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Recommendations for data rendering

I need to render some data and would like some recommendations on my options.  This will most likely be an Access/VBA applet or HTA/VBScript application.  There will be a primary set of data (4 values), a secondary set of data (3 values = difference between primary set values), and potentially one tertiary set of data (1 value = difference across any 'skipped' primary values).

Nothing skipped example:
1.1
1.2	.1
1.3	.1
1.4	.1

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One value skipped example:
1.1
1.2 X	.1
1.3	.1	.2
1.4	.1

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Two values skipped example:
1.1
1.2 X	.1
1.3 X	.1
1.4	.1	.3

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aikimark
Asked:
aikimark
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1 Solution
 
Scott McDaniel (Microsoft Access MVP - EE MVE )Infotrakker SoftwareCommented:
I'm not sure what you're asking. Are you asking about the best way to do this, or which of those 3 examples is the "best", or ...
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aikimarkAuthor Commented:
@LSM

This data will be displayed at the end of each business day  for five sites.  Each site will process multiple patients during the day.  Right now, I'm trying to make the quality control person's task as efficient and pleasant as possible.  My initial thought was that the second and third 'column' data values would be easier to understand if they were connected with lines, indicating to which first column values they pertain.  I was also going to add some color to draw the QC person's eyes to the exceptional patients.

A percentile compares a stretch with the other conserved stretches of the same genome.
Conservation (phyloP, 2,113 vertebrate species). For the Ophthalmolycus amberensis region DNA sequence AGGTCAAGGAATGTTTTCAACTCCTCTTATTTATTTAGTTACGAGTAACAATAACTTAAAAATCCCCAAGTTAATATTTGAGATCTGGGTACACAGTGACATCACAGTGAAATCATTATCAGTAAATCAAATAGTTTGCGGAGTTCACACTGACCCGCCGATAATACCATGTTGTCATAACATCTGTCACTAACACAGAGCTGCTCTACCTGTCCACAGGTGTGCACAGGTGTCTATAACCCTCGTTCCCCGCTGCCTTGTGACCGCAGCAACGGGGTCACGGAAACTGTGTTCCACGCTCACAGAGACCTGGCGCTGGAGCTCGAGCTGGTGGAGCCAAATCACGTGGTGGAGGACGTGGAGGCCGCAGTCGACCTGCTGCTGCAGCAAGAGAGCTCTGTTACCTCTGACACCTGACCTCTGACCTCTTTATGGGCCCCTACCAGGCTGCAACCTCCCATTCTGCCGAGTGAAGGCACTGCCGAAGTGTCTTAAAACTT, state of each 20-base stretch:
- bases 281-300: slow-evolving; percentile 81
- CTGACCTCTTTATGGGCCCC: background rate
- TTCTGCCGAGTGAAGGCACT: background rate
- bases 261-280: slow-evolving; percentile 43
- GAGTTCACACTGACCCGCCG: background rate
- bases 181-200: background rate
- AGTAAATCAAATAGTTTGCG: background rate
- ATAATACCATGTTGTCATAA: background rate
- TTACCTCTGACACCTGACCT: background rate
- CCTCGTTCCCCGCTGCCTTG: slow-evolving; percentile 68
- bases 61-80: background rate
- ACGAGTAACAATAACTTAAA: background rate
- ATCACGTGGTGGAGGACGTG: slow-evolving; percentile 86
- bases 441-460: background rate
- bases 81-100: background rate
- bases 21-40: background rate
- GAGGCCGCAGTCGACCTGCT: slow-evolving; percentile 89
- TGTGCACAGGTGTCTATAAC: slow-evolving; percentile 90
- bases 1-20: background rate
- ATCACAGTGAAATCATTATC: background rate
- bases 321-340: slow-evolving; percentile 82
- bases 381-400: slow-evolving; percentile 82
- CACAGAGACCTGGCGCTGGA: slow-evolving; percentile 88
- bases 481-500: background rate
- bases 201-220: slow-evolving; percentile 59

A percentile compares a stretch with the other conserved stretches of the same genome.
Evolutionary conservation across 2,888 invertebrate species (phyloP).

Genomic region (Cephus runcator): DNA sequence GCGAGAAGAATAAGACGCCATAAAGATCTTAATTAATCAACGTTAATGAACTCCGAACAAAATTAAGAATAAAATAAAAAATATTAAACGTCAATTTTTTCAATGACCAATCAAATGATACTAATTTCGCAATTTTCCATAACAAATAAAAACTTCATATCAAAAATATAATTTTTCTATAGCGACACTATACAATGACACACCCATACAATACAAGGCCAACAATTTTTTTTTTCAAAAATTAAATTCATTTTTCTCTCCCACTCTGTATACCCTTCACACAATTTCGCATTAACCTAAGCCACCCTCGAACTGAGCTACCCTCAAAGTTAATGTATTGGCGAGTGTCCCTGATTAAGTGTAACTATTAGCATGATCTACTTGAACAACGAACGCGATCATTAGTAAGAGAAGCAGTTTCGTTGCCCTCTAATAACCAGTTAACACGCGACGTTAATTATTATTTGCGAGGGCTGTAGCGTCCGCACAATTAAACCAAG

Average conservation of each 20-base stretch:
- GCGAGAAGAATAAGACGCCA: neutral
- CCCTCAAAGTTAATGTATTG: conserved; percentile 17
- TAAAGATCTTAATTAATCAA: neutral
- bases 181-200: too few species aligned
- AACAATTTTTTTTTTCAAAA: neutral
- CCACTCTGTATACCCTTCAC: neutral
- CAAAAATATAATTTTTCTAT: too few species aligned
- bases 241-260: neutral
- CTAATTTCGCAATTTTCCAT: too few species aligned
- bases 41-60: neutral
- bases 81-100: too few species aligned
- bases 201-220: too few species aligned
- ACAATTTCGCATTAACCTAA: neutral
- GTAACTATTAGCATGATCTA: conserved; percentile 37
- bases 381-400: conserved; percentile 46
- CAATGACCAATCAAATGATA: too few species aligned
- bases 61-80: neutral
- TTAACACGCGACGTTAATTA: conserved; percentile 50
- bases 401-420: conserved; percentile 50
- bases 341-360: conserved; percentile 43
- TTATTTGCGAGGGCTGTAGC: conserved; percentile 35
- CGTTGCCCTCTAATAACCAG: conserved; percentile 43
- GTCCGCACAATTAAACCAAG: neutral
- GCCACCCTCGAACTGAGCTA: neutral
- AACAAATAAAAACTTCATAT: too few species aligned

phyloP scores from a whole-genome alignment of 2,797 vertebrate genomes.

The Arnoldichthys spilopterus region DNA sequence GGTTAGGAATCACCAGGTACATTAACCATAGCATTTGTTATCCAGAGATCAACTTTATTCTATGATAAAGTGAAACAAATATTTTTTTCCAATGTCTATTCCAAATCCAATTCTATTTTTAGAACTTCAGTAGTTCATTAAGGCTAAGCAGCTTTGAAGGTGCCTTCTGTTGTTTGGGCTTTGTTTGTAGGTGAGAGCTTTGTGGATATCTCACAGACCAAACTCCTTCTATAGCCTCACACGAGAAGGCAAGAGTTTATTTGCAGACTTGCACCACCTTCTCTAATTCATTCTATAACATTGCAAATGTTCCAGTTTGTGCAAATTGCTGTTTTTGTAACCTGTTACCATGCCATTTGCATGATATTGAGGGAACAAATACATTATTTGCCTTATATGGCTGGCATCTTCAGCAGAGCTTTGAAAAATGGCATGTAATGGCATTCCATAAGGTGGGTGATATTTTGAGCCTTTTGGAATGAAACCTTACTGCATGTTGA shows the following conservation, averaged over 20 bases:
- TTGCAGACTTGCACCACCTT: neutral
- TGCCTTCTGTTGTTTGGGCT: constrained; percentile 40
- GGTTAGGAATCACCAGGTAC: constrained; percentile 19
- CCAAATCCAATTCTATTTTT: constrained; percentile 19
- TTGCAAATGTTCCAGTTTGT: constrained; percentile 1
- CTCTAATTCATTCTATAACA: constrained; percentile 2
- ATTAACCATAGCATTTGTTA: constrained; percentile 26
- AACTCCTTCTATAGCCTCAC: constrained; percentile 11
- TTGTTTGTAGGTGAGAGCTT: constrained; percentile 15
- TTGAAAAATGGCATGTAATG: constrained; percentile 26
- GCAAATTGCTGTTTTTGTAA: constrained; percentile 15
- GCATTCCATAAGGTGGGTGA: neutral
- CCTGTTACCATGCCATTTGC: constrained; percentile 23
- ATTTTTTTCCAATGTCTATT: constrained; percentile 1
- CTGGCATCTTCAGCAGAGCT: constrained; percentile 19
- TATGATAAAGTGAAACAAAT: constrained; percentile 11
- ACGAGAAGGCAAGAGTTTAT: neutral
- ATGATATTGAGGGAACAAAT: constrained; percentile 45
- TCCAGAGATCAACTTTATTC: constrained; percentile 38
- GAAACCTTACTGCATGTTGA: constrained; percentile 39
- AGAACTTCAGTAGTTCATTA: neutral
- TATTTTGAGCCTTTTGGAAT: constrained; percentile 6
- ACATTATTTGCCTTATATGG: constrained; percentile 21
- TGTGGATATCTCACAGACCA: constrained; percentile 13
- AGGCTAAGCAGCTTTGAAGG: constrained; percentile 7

I could go 'old school' and use VB drawing and printing statements, but thought that there might be better options to consider.
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Scott McDaniel (Microsoft Access MVP - EE MVE )Infotrakker SoftwareCommented:
I see. To me, columnar data always seems more tidy and efficient, and people naturally understand it better. The more you can "stack" the relevant information on top of each other, the better it is for most to understand. So if Column 4 is the more important column, then be sure that Column4 is always in (basically) the same place.

Or perhaps reverse the ordering so that Column 4 is the first column, and the derivatives are to the right.

Shading helps, but I don't think that's really an option in this case.
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RobSampsonCommented:
If you're going the table format route, you can write HTML on the fly to present data in a standard HTML table.  I've written pleny of programs in VBScript that write the body of an HTA based on the data that needs presenting, so I could help you there.